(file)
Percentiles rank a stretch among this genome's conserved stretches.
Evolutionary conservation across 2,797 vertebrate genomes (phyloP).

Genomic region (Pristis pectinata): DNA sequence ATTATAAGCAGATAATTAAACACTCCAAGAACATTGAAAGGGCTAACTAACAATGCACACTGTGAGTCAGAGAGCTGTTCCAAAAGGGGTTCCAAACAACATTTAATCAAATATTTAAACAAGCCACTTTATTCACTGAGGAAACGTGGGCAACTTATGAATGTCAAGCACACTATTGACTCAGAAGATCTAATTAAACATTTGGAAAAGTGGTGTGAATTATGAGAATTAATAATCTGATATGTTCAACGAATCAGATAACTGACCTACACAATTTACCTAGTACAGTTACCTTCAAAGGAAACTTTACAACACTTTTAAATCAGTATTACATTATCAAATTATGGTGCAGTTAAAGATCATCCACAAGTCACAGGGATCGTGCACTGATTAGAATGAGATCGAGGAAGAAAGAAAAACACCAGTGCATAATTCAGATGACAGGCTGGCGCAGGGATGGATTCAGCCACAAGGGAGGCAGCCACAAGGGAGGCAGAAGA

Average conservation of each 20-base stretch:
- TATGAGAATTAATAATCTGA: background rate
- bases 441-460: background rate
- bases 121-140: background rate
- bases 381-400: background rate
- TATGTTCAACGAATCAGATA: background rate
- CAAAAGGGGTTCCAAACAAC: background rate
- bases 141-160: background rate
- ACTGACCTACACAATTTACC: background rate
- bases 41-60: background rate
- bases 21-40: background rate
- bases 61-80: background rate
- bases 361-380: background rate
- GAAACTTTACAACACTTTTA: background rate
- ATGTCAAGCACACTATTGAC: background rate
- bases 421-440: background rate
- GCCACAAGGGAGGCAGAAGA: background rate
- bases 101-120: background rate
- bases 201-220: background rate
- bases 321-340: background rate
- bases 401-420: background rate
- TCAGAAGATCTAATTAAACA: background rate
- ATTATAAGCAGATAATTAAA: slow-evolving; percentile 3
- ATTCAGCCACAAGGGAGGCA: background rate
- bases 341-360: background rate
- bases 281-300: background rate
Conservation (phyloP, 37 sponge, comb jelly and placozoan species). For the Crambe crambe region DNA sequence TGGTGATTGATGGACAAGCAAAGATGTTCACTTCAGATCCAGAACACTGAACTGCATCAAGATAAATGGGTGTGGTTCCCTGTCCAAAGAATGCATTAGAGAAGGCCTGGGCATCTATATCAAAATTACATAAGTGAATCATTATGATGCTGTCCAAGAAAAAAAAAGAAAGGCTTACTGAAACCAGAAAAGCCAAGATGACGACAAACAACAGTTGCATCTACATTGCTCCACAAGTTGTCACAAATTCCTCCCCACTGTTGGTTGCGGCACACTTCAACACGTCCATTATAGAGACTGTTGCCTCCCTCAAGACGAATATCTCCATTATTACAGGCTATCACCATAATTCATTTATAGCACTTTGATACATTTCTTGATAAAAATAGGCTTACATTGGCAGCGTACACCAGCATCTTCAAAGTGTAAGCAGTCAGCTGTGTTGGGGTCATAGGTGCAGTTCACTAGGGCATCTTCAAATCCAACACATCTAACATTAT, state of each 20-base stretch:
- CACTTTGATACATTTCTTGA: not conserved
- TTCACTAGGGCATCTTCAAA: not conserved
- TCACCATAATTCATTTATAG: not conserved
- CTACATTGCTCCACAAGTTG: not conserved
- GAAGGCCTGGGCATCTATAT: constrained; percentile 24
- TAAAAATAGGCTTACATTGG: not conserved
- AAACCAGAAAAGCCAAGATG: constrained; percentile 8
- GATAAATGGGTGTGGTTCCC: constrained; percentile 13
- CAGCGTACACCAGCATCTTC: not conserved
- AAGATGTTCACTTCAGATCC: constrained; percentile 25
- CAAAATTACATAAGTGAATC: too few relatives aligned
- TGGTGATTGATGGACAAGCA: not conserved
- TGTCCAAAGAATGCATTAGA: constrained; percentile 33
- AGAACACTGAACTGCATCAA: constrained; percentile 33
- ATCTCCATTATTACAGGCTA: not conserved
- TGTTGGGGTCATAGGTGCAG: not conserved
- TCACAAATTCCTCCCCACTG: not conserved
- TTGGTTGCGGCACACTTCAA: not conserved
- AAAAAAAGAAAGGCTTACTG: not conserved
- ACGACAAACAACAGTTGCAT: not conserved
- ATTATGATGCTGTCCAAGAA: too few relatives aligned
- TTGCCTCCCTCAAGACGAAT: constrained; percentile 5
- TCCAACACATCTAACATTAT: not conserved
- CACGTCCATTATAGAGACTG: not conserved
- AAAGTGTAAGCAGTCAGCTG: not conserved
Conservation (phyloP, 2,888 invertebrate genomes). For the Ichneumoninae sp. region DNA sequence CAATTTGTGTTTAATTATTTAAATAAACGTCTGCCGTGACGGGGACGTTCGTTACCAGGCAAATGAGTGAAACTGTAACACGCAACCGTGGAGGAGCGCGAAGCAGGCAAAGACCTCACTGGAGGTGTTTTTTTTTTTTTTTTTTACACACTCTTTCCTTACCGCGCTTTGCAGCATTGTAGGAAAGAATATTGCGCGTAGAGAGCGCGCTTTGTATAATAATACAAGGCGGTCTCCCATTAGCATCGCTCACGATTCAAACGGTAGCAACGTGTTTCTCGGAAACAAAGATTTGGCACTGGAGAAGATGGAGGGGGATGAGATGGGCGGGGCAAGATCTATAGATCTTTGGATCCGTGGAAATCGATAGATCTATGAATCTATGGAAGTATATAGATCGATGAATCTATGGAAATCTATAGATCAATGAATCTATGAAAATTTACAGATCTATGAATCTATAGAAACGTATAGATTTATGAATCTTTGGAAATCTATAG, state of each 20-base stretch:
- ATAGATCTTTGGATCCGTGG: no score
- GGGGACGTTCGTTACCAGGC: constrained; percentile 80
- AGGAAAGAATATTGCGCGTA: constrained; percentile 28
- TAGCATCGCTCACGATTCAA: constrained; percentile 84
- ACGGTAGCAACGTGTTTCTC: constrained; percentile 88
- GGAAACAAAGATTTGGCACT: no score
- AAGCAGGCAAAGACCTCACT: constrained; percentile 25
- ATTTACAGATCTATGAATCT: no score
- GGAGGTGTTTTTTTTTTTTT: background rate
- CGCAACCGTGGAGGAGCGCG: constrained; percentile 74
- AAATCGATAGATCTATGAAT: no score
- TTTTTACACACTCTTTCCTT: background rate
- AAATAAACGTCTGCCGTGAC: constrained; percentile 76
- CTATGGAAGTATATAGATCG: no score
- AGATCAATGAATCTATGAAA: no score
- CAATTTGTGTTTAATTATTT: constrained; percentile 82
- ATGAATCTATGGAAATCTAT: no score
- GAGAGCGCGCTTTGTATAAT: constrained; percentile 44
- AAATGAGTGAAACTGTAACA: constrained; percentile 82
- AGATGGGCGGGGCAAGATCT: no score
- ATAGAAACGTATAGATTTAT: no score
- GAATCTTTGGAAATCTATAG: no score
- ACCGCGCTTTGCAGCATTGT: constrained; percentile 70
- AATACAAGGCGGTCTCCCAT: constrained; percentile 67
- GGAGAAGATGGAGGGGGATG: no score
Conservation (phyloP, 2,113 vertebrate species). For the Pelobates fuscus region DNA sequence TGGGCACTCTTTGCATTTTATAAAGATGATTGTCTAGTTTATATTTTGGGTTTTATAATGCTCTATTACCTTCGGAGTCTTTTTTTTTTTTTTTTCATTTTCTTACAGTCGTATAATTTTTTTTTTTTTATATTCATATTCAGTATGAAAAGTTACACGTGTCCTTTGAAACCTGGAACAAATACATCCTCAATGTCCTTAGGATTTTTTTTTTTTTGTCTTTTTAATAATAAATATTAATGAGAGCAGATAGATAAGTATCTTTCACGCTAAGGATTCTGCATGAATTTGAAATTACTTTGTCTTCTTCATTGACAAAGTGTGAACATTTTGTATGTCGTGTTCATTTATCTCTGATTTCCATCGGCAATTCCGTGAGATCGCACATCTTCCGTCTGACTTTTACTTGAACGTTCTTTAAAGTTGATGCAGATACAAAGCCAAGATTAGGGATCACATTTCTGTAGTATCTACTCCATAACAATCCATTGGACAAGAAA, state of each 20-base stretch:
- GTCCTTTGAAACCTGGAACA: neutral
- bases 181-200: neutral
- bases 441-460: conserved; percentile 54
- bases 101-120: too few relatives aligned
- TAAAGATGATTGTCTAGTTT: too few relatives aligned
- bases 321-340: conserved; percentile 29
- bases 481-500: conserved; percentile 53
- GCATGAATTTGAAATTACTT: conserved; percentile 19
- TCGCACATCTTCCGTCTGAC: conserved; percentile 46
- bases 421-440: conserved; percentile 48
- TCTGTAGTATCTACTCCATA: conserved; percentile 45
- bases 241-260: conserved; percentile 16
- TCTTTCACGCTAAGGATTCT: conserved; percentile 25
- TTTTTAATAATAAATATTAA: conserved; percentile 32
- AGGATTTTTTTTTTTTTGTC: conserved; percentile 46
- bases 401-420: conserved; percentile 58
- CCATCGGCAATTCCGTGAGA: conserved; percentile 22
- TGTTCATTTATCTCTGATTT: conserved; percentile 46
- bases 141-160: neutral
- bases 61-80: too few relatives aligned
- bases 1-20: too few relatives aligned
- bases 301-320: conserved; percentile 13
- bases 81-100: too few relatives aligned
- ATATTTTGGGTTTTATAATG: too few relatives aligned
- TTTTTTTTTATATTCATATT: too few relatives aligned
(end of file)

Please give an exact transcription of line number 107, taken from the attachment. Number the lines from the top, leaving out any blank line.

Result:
- TTTTTTTTTATATTCATATT: too few relatives aligned